Is Running a Red Light Dangerous?
Yes. According to the Insurance Institute for Highway Safety (IIHS), accidents involving a motorist running a red light resulted in 683 fatalities in 2012. During the same time period, red light accidents resulted in 133,000 people being injured. Of the 683 people killed in red light accidents, 50 percent of the fatalities were among pedestrians, bicyclists and occupants in vehicles hit by a car running a red light. The IIHS also pointed out that 22 percent of urban crashes were the result of drivers running a traffic control. In addition, accidents involving drivers attempting to turn right at a red light often resulted in injuries to pedestrians and bicyclists 93 percent of the time.
Do People Run Red Lights Frequently?
According to the IIHS, motorists run red lights every 20 minutes. On average, 3.2 red light violations occur every hour at intersections. Young males are most likely to run red lights, and red light runners are three times more likely to have multiple speeding convictions. In addition, people with DWI convictions are more likely to be involved in fatal red light crashes.
What are Red Light Cameras?
Red light cameras utilize sensors to detect if a car is running a red light. If a vehicle does run a red light, a camera will take a picture and a video of the incident as well as record the date and time. The video and pictures are reviewed by trained employees to determine if a violation occurred. If a violation did occur, a ticket will be mailed to the owner of the car. In most states, including New York, the owner will have to pay a fine and will not receive any points on his or her license. In Suffolk County, for instance, owners are fined $50 plus a $30 administrative fee. If the owner does not pay the ticket, he or she will be subject to an additional $25 late fee.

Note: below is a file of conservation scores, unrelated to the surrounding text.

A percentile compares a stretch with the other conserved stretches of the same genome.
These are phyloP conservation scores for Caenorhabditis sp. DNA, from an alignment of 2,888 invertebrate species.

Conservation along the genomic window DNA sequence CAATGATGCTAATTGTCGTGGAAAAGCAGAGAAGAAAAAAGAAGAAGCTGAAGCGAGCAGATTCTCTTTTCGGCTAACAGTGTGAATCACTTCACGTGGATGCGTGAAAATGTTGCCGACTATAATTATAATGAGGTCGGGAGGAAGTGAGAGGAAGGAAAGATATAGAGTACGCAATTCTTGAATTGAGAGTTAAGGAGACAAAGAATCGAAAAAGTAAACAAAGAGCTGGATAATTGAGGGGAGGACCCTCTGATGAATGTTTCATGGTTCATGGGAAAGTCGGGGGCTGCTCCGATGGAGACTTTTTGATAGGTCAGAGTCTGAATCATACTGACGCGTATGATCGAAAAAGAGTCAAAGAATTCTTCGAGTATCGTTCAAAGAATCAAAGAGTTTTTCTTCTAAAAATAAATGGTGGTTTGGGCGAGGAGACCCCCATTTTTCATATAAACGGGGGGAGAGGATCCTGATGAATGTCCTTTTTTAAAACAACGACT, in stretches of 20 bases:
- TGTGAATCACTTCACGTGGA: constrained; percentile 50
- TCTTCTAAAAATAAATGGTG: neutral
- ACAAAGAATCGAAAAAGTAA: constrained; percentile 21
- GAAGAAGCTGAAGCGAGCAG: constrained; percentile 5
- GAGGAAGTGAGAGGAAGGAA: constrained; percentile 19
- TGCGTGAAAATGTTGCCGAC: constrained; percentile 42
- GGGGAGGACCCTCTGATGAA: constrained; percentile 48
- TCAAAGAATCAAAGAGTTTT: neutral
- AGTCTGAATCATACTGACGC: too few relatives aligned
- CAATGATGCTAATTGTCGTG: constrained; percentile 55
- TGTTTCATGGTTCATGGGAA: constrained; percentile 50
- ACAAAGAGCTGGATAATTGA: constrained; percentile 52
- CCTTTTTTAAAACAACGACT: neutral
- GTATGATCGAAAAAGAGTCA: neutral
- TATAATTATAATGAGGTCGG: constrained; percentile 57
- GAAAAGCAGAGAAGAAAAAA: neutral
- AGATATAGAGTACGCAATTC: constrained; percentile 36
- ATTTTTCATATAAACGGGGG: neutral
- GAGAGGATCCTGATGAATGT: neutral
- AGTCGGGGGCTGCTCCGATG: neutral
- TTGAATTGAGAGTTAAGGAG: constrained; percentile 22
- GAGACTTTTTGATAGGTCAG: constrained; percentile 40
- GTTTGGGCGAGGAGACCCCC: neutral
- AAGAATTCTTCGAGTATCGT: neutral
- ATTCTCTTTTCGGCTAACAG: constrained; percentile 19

Do Red Light Cameras Work?
Yes. According to the IIHS, violations at intersections with red light cameras are reduced by 40 percent. The cameras reduce fatal crashes by 24 percent, accidents with injuries are reduced by 29 percent. Front-into-side collisions, popularly known as T-bone crashes, are reduced by 32 percent, and T-bone injuries are reduced by 68 percent. In Suffolk County, red light running accidents that resulted in injuries declined by 10 percent, and T-bone crashes declined by 28 percent.
Do Red Light Cameras Increase Rear-End Collisions at Intersections?
Yes. In Suffolk County, the number of rear-end collisions at red light camera intersections increased by 19 percent. The IIHS estimates rear-end collisions increase by approximately 15 percent overall. However, rear-end collisions are typically less dangerous than right-angle collisions resulting from running a red light.
Do Red Light Cameras Generate Revenue?
Yes. In 2012, Suffolk County’s 50 red light cameras generated $9.76 million. However, $5.3 million of this revenue went to a private vendor who installed and maintains the cameras.